You’re assaulted by noise as soon as you arrive at the annual company holiday party. The din of shouted conversations, the clanging of glasses, and the pulsating beat of music are all mixing in your ears.
You’re not enjoying it at all.
In such a noisy environment, you can’t hear a thing. The punch lines of jokes are missed, you can’t hear conversations and it’s all very disorienting. How can anybody be enjoying this thing? But as the evening continues, you see that you’re the only person having difficulty.
For individuals with hearing loss, this probably sounds familiar. Distinct stressors can be presented at a holiday office party and for a person who is coping with hearing loss, that can make it a lonely, dark event. But have no fear! This little survival guide can help you make it through your next holiday party unscathed (and maybe even have some fun while you’re at it).
Why holiday parties can be stressful
Even when you don’t have hearing loss, holiday parties are a distinct combination of stress and fun (especially if you’re an introvert). If you struggle to hear when there is a lot of background noise, holiday parties have unique stressors.
The noise itself is the most prevalent. To put it into perspective: a holiday party is your team’s chance to let loose a little bit. In an environment like this, people tend to talk at higher volumes and often at the same time. Alcohol can definitely play a part. But even dry office parties can be a little on the boisterous side.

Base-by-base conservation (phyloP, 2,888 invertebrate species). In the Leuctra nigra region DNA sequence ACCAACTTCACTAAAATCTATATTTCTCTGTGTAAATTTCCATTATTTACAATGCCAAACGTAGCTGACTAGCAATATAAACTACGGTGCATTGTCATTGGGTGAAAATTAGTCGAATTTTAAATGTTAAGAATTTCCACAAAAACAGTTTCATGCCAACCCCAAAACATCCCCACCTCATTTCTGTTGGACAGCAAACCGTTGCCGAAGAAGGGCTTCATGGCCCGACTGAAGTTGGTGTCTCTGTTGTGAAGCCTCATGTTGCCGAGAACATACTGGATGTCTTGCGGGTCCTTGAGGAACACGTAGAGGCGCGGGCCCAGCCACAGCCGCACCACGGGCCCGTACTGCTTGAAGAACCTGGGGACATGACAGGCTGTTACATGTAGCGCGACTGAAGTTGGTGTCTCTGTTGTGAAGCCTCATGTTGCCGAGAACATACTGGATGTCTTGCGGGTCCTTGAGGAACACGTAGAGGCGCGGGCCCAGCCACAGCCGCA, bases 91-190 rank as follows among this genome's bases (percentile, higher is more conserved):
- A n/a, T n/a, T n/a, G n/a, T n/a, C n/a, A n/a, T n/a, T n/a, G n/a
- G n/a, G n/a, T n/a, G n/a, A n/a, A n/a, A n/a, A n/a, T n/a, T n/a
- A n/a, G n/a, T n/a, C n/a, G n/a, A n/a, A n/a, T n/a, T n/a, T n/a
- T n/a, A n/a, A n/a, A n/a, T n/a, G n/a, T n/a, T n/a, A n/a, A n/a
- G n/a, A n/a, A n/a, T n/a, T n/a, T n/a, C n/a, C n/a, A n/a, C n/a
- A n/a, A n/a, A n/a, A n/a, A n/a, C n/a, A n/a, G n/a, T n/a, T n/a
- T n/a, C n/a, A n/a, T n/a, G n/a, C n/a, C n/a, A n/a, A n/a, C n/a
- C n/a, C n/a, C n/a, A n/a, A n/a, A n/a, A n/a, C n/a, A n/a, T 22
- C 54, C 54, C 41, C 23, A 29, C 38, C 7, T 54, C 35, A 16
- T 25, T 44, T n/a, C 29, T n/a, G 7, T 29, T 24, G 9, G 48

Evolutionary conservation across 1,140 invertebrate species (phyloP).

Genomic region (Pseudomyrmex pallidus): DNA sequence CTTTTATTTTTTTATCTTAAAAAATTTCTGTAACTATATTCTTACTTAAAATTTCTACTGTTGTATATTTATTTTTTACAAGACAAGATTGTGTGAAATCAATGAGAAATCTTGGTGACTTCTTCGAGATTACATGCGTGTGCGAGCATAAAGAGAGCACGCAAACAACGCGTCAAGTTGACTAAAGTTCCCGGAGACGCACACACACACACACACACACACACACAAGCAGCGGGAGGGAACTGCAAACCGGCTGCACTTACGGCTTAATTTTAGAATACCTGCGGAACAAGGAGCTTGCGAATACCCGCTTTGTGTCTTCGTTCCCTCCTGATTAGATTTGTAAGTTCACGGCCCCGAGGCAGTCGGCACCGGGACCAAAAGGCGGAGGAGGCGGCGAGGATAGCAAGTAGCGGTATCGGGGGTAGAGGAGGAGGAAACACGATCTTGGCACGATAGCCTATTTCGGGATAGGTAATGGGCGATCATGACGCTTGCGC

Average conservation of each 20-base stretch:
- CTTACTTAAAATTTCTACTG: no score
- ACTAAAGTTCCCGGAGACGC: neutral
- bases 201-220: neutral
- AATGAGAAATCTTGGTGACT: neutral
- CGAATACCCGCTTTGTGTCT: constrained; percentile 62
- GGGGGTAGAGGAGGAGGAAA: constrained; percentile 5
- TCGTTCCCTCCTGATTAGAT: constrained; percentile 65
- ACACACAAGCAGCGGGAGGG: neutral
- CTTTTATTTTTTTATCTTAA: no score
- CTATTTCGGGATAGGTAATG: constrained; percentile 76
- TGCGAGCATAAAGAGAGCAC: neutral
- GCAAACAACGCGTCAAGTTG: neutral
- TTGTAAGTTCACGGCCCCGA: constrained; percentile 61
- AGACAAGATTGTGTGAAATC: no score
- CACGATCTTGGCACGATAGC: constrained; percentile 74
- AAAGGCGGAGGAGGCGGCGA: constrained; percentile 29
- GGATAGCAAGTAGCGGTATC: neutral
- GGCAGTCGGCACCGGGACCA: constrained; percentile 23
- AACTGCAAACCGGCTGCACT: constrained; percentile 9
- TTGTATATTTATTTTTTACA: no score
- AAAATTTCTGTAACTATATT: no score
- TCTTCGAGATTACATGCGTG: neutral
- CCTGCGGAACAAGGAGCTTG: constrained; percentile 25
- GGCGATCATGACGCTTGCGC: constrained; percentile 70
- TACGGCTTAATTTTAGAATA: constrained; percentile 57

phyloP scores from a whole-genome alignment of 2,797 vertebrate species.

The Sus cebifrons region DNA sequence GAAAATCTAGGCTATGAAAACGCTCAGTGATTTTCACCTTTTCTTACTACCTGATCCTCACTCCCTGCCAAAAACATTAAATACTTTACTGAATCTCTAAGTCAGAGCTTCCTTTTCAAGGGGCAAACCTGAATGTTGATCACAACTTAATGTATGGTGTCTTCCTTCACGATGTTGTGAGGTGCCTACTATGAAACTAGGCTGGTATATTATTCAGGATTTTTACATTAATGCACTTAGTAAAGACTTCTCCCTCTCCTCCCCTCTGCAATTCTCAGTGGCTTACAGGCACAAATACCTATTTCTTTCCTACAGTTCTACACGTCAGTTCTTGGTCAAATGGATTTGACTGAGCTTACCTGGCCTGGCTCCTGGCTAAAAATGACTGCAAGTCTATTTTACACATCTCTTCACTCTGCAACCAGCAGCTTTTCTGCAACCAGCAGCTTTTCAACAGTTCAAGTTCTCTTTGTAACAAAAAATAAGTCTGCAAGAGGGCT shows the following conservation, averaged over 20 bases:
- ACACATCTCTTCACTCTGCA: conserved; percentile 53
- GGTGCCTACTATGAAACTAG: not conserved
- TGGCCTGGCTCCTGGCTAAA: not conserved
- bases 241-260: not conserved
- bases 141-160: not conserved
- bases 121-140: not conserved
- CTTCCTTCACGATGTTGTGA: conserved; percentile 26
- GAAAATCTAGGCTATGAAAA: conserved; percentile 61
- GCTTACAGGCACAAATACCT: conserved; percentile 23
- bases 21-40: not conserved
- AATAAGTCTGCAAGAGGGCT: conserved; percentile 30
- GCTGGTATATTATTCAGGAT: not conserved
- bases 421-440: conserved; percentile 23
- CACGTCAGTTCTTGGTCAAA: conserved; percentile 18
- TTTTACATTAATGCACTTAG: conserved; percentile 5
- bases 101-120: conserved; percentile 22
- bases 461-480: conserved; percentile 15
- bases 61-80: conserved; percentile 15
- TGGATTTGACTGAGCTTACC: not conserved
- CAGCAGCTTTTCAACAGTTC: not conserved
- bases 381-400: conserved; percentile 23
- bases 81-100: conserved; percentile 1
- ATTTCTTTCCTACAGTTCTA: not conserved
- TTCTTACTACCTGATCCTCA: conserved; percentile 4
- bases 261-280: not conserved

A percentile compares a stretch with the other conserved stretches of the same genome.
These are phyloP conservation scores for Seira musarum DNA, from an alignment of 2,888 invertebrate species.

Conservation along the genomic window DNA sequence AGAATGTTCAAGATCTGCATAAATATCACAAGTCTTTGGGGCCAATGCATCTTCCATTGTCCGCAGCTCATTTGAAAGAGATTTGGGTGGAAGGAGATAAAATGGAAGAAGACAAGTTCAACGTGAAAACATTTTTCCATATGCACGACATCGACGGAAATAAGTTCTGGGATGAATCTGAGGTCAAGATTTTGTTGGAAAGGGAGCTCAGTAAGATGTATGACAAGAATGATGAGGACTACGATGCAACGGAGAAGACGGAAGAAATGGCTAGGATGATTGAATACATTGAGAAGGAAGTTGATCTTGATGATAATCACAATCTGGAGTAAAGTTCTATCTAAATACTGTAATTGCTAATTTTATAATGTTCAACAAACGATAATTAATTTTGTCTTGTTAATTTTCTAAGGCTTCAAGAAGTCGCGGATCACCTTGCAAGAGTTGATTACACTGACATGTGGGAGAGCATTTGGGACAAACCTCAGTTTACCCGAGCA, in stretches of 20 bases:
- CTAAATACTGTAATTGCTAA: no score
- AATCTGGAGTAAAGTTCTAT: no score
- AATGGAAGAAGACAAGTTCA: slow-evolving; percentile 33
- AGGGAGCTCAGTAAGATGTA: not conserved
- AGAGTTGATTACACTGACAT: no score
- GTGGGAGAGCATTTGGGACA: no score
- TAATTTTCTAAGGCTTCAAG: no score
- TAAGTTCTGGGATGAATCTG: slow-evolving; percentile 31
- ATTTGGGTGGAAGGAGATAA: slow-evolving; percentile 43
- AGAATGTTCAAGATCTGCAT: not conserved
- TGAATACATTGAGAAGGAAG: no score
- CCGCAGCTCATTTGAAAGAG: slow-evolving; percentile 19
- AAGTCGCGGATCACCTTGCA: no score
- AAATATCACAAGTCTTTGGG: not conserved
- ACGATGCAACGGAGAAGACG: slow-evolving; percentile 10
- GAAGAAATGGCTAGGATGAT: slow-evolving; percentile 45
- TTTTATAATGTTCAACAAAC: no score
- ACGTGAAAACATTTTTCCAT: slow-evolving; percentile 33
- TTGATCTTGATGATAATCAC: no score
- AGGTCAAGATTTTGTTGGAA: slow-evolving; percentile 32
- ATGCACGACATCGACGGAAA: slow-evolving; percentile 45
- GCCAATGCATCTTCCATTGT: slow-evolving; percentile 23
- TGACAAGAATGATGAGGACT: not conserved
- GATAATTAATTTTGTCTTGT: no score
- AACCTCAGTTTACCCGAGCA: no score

Some interference is generated by this, especially for individuals with hearing loss. Here are some reasons for this:
- Office parties feature dozens of people all talking over each other. It’s not easy to isolate one voice from many when you have hearing loss.
- Lots of background noise, laughing, clinking dishes, music, and other noises. Your brain has a difficult time isolating voices from all of this information.
- When you have hearing loss, indoor parties like office parties can make it even more difficult to hear because sound tends to become amplified.
This means anybody with hearing loss will have trouble hearing and following conversations. This may not sound like a big deal at first.
So… What is the big deal?
The professional and networking side of things is where the big deal is. Even though office holiday parties are theoretically social events, they’re also professional events. In any event, attendance is often encouraged, so here we are. This means a couple of things:
- You can network: It’s not uncommon for people to network with colleagues from their own and other departments at these holiday parties. Work will be discussed, even though it’s a social event it’s also a networking opportunity. You can use this event to forge new connections. But it’s more challenging when you’re dealing with hearing loss and can’t make out what’s going on because of the overpowering noise.
- You can feel isolated: Who wants to be that person who’s always asking people to repeat what they said? Isolation and hearing loss frequently go hand and hand for this reason. Even if you ask your family and friends to sometimes repeat themselves, it’s not the same with co-workers. Maybe you’re concerned they will think you’re not competent. Your reputation may be compromised. So maybe you just avoid interaction instead. No one enjoys feeling left out.